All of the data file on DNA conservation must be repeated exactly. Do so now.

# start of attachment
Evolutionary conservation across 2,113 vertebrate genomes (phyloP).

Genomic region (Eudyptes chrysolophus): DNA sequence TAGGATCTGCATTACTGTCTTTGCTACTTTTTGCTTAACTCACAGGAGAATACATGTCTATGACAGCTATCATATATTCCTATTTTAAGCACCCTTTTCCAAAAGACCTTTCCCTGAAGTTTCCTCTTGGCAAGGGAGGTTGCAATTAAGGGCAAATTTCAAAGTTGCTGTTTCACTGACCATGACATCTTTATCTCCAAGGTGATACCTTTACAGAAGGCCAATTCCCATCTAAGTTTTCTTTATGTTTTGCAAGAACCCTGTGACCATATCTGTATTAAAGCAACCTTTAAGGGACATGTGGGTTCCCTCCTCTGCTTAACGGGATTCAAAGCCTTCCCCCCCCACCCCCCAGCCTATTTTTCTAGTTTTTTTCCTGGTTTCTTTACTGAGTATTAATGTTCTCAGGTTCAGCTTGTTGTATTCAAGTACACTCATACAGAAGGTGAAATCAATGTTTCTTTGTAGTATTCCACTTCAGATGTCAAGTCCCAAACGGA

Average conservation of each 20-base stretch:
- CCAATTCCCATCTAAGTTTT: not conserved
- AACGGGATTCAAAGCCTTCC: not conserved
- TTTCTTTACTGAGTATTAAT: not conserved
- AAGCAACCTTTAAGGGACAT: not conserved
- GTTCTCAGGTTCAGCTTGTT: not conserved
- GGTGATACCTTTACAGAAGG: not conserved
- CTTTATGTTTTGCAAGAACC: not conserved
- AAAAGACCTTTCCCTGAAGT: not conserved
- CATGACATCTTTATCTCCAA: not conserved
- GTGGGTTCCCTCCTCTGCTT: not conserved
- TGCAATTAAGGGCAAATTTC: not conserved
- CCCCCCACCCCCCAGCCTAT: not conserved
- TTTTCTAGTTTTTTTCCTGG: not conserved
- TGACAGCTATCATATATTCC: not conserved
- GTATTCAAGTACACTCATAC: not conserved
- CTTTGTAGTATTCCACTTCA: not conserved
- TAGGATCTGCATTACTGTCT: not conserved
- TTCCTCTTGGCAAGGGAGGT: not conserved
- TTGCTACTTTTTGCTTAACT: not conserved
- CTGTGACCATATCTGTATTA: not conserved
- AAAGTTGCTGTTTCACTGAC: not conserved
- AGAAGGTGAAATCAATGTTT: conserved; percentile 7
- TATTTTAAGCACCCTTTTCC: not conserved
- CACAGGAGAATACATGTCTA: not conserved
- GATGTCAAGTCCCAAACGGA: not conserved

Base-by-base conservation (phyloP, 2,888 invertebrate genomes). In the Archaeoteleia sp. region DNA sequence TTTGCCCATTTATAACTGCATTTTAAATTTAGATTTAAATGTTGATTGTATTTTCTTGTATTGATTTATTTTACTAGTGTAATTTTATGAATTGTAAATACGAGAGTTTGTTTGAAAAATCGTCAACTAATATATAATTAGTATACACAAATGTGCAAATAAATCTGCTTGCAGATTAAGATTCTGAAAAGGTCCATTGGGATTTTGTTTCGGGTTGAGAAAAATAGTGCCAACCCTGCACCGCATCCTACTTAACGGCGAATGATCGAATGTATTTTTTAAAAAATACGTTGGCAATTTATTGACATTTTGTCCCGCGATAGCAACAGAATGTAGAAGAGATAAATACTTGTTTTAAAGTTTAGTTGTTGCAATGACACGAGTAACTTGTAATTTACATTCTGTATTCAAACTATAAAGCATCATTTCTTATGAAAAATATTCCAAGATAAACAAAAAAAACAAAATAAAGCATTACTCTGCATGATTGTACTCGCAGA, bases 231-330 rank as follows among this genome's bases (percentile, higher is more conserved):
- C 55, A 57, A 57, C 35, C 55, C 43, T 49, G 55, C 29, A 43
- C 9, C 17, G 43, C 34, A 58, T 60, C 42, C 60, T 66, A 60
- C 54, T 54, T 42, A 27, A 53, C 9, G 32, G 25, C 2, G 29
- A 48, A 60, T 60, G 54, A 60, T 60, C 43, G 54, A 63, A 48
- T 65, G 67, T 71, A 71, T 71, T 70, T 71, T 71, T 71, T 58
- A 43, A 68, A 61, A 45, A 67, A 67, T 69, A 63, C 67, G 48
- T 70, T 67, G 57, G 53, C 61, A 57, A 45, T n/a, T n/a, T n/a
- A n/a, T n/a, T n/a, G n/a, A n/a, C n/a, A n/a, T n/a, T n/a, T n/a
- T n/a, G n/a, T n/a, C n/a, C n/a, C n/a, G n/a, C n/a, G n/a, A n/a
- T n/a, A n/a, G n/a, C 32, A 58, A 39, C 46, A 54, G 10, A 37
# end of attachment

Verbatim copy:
Evolutionary conservation across 2,113 vertebrate genomes (phyloP).

Genomic region (Eudyptes chrysolophus): DNA sequence TAGGATCTGCATTACTGTCTTTGCTACTTTTTGCTTAACTCACAGGAGAATACATGTCTATGACAGCTATCATATATTCCTATTTTAAGCACCCTTTTCCAAAAGACCTTTCCCTGAAGTTTCCTCTTGGCAAGGGAGGTTGCAATTAAGGGCAAATTTCAAAGTTGCTGTTTCACTGACCATGACATCTTTATCTCCAAGGTGATACCTTTACAGAAGGCCAATTCCCATCTAAGTTTTCTTTATGTTTTGCAAGAACCCTGTGACCATATCTGTATTAAAGCAACCTTTAAGGGACATGTGGGTTCCCTCCTCTGCTTAACGGGATTCAAAGCCTTCCCCCCCCACCCCCCAGCCTATTTTTCTAGTTTTTTTCCTGGTTTCTTTACTGAGTATTAATGTTCTCAGGTTCAGCTTGTTGTATTCAAGTACACTCATACAGAAGGTGAAATCAATGTTTCTTTGTAGTATTCCACTTCAGATGTCAAGTCCCAAACGGA

Average conservation of each 20-base stretch:
- CCAATTCCCATCTAAGTTTT: not conserved
- AACGGGATTCAAAGCCTTCC: not conserved
- TTTCTTTACTGAGTATTAAT: not conserved
- AAGCAACCTTTAAGGGACAT: not conserved
- GTTCTCAGGTTCAGCTTGTT: not conserved
- GGTGATACCTTTACAGAAGG: not conserved
- CTTTATGTTTTGCAAGAACC: not conserved
- AAAAGACCTTTCCCTGAAGT: not conserved
- CATGACATCTTTATCTCCAA: not conserved
- GTGGGTTCCCTCCTCTGCTT: not conserved
- TGCAATTAAGGGCAAATTTC: not conserved
- CCCCCCACCCCCCAGCCTAT: not conserved
- TTTTCTAGTTTTTTTCCTGG: not conserved
- TGACAGCTATCATATATTCC: not conserved
- GTATTCAAGTACACTCATAC: not conserved
- CTTTGTAGTATTCCACTTCA: not conserved
- TAGGATCTGCATTACTGTCT: not conserved
- TTCCTCTTGGCAAGGGAGGT: not conserved
- TTGCTACTTTTTGCTTAACT: not conserved
- CTGTGACCATATCTGTATTA: not conserved
- AAAGTTGCTGTTTCACTGAC: not conserved
- AGAAGGTGAAATCAATGTTT: conserved; percentile 7
- TATTTTAAGCACCCTTTTCC: not conserved
- CACAGGAGAATACATGTCTA: not conserved
- GATGTCAAGTCCCAAACGGA: not conserved

Base-by-base conservation (phyloP, 2,888 invertebrate genomes). In the Archaeoteleia sp. region DNA sequence TTTGCCCATTTATAACTGCATTTTAAATTTAGATTTAAATGTTGATTGTATTTTCTTGTATTGATTTATTTTACTAGTGTAATTTTATGAATTGTAAATACGAGAGTTTGTTTGAAAAATCGTCAACTAATATATAATTAGTATACACAAATGTGCAAATAAATCTGCTTGCAGATTAAGATTCTGAAAAGGTCCATTGGGATTTTGTTTCGGGTTGAGAAAAATAGTGCCAACCCTGCACCGCATCCTACTTAACGGCGAATGATCGAATGTATTTTTTAAAAAATACGTTGGCAATTTATTGACATTTTGTCCCGCGATAGCAACAGAATGTAGAAGAGATAAATACTTGTTTTAAAGTTTAGTTGTTGCAATGACACGAGTAACTTGTAATTTACATTCTGTATTCAAACTATAAAGCATCATTTCTTATGAAAAATATTCCAAGATAAACAAAAAAAACAAAATAAAGCATTACTCTGCATGATTGTACTCGCAGA, bases 231-330 rank as follows among this genome's bases (percentile, higher is more conserved):
- C 55, A 57, A 57, C 35, C 55, C 43, T 49, G 55, C 29, A 43
- C 9, C 17, G 43, C 34, A 58, T 60, C 42, C 60, T 66, A 60
- C 54, T 54, T 42, A 27, A 53, C 9, G 32, G 25, C 2, G 29
- A 48, A 60, T 60, G 54, A 60, T 60, C 43, G 54, A 63, A 48
- T 65, G 67, T 71, A 71, T 71, T 70, T 71, T 71, T 71, T 58
- A 43, A 68, A 61, A 45, A 67, A 67, T 69, A 63, C 67, G 48
- T 70, T 67, G 57, G 53, C 61, A 57, A 45, T n/a, T n/a, T n/a
- A n/a, T n/a, T n/a, G n/a, A n/a, C n/a, A n/a, T n/a, T n/a, T n/a
- T n/a, G n/a, T n/a, C n/a, C n/a, C n/a, G n/a, C n/a, G n/a, A n/a
- T n/a, A n/a, G n/a, C 32, A 58, A 39, C 46, A 54, G 10, A 37